The faults with the Samsung Galaxy Note 7, and the company’s ultimate decision to kill it, is sure to cost Samsung an enormous amount in money and reputation, yet it’s still not clear what caused the handset to overheat, and it seems Samsung itself may not even know.
While faults with the batteries were initially blamed, Park Chul-wan, former director of the Center for Advanced Batteries at the Korea Electronics Technology Institute, who spoke to the New York Times, believes that Samsung “was too quick to blame the batteries; I think there was nothing wrong with them or that they were not the main problem.”
That’s a conclusion that’s easy to draw, given that replacement handsets with different batteries seemed just as fire-prone.
But it’s a problem that Samsung’s engineers haven’t been able to replicate, and nor do they seem to know what caused it.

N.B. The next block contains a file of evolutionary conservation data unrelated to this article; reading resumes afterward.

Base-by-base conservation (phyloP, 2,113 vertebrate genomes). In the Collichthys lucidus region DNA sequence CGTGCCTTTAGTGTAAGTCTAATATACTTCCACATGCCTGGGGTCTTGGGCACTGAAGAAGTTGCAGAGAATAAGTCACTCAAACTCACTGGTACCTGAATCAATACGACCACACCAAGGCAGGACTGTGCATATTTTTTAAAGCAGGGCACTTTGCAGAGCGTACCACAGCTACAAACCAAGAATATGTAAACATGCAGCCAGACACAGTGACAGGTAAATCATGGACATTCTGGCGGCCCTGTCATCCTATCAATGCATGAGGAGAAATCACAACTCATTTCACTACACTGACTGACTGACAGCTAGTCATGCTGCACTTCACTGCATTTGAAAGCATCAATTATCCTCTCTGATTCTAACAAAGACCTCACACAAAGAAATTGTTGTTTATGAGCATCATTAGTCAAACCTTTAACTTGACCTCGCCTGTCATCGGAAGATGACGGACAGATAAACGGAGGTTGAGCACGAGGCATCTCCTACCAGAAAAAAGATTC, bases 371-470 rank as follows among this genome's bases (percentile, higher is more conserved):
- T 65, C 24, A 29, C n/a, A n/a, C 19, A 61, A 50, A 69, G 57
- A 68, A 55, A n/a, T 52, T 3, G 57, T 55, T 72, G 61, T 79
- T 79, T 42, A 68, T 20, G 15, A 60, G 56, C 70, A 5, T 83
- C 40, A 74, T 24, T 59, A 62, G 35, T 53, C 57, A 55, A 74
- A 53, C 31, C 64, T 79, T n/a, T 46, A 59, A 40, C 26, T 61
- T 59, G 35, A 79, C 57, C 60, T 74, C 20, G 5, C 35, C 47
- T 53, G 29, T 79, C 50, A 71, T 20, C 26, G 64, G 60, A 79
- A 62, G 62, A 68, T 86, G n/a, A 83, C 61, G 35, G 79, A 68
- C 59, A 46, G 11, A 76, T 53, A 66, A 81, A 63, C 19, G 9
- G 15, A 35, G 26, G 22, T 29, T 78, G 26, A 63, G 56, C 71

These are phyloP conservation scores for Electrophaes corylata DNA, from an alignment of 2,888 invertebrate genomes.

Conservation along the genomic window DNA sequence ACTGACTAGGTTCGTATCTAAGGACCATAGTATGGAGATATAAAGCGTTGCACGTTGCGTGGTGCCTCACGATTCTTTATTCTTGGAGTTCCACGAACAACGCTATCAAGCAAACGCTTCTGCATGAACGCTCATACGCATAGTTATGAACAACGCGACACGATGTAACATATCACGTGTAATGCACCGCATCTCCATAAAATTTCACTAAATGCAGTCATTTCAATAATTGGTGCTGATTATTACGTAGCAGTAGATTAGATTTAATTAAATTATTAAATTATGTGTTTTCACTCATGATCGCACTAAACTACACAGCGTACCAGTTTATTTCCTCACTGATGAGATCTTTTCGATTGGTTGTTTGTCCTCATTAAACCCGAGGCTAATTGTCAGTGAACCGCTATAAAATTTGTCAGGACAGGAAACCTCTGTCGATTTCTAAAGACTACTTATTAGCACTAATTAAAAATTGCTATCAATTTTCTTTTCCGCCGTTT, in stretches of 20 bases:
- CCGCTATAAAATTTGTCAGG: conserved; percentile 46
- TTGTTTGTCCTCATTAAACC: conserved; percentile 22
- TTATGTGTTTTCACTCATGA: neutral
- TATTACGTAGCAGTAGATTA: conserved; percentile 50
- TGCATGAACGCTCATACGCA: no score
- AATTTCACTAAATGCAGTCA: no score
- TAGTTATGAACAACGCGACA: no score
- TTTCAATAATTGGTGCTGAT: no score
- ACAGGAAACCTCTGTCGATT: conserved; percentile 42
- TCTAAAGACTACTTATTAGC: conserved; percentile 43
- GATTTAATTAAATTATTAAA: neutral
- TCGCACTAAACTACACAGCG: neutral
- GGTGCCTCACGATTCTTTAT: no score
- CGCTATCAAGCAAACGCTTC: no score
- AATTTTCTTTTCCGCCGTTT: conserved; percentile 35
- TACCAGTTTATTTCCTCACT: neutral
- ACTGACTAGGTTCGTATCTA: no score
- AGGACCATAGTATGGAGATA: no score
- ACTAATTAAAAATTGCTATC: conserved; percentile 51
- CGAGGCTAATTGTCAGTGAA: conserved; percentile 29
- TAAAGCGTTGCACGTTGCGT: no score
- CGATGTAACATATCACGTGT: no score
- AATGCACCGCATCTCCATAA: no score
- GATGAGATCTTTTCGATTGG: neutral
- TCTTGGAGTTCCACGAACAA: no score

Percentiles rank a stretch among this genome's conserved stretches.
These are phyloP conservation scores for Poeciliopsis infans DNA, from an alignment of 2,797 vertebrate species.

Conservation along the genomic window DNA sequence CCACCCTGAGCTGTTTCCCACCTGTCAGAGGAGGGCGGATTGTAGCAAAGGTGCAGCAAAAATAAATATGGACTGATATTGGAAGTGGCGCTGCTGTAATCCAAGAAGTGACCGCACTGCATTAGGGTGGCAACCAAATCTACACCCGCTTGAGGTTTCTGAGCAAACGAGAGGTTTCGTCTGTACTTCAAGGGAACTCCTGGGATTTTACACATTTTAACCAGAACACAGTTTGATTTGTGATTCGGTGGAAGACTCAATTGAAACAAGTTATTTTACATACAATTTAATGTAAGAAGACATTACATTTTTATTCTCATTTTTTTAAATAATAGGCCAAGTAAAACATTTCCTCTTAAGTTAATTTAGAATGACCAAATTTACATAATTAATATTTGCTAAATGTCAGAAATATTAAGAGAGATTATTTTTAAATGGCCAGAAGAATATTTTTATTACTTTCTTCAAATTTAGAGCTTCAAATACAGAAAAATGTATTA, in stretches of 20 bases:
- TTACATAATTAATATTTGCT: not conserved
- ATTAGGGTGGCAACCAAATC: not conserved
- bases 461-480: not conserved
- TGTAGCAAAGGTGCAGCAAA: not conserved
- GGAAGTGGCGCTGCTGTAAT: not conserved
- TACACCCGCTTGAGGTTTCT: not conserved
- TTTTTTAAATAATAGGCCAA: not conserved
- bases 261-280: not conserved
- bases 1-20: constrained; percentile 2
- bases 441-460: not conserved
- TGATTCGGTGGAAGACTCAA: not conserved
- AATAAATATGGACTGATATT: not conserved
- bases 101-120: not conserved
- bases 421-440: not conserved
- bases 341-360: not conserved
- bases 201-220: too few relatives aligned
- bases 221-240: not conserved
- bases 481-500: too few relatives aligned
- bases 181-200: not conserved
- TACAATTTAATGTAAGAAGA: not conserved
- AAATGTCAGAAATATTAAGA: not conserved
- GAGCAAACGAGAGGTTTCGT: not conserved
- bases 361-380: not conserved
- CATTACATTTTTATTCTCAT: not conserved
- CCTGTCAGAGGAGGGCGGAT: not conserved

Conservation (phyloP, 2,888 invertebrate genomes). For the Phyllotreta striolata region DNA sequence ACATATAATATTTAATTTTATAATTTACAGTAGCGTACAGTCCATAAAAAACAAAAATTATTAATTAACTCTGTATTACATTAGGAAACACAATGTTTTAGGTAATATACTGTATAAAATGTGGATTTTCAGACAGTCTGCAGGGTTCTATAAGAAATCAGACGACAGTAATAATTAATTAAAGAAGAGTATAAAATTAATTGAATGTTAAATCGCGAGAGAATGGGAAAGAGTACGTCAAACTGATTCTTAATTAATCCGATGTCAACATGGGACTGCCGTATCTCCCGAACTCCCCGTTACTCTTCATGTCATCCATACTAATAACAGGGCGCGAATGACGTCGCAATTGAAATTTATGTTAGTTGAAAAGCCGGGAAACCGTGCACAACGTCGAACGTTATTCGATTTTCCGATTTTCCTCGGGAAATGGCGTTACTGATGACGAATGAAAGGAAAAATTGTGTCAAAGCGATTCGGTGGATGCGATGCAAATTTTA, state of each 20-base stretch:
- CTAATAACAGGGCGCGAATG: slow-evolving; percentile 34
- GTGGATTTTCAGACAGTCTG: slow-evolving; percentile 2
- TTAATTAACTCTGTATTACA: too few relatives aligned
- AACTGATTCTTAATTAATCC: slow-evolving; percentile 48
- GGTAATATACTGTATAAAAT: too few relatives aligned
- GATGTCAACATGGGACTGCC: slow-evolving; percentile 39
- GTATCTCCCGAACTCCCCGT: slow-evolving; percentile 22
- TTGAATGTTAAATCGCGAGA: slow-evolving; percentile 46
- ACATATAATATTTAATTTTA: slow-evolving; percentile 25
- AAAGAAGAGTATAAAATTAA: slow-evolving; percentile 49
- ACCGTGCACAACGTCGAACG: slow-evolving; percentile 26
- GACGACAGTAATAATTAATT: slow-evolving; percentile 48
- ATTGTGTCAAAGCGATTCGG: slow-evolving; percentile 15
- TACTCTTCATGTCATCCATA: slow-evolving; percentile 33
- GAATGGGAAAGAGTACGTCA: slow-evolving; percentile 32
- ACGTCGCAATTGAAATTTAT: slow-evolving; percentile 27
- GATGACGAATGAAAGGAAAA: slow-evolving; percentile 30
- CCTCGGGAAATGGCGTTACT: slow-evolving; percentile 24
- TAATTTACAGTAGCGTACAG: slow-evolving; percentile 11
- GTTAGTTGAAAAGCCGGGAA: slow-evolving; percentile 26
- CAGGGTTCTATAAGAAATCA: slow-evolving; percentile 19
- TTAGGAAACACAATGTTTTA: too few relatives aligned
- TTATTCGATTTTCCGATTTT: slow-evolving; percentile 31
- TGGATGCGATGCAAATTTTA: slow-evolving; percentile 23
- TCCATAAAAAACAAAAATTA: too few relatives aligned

A question without an answer
All we know for now is that it’s unlikely to have been an issue with the chip board or design, as if it was then replicating the problem should have been quick and easy according to Mr Park.
“The problem seems to be far more complex,” he said. “The Note 7 had more features and was more complex than any other phone manufactured. In a race to surpass iPhone, Samsung seems to have packed it with so much innovation it became uncontrollable.”
Investigations into the phone are ongoing, but right now it seems we may never truly know what went wrong.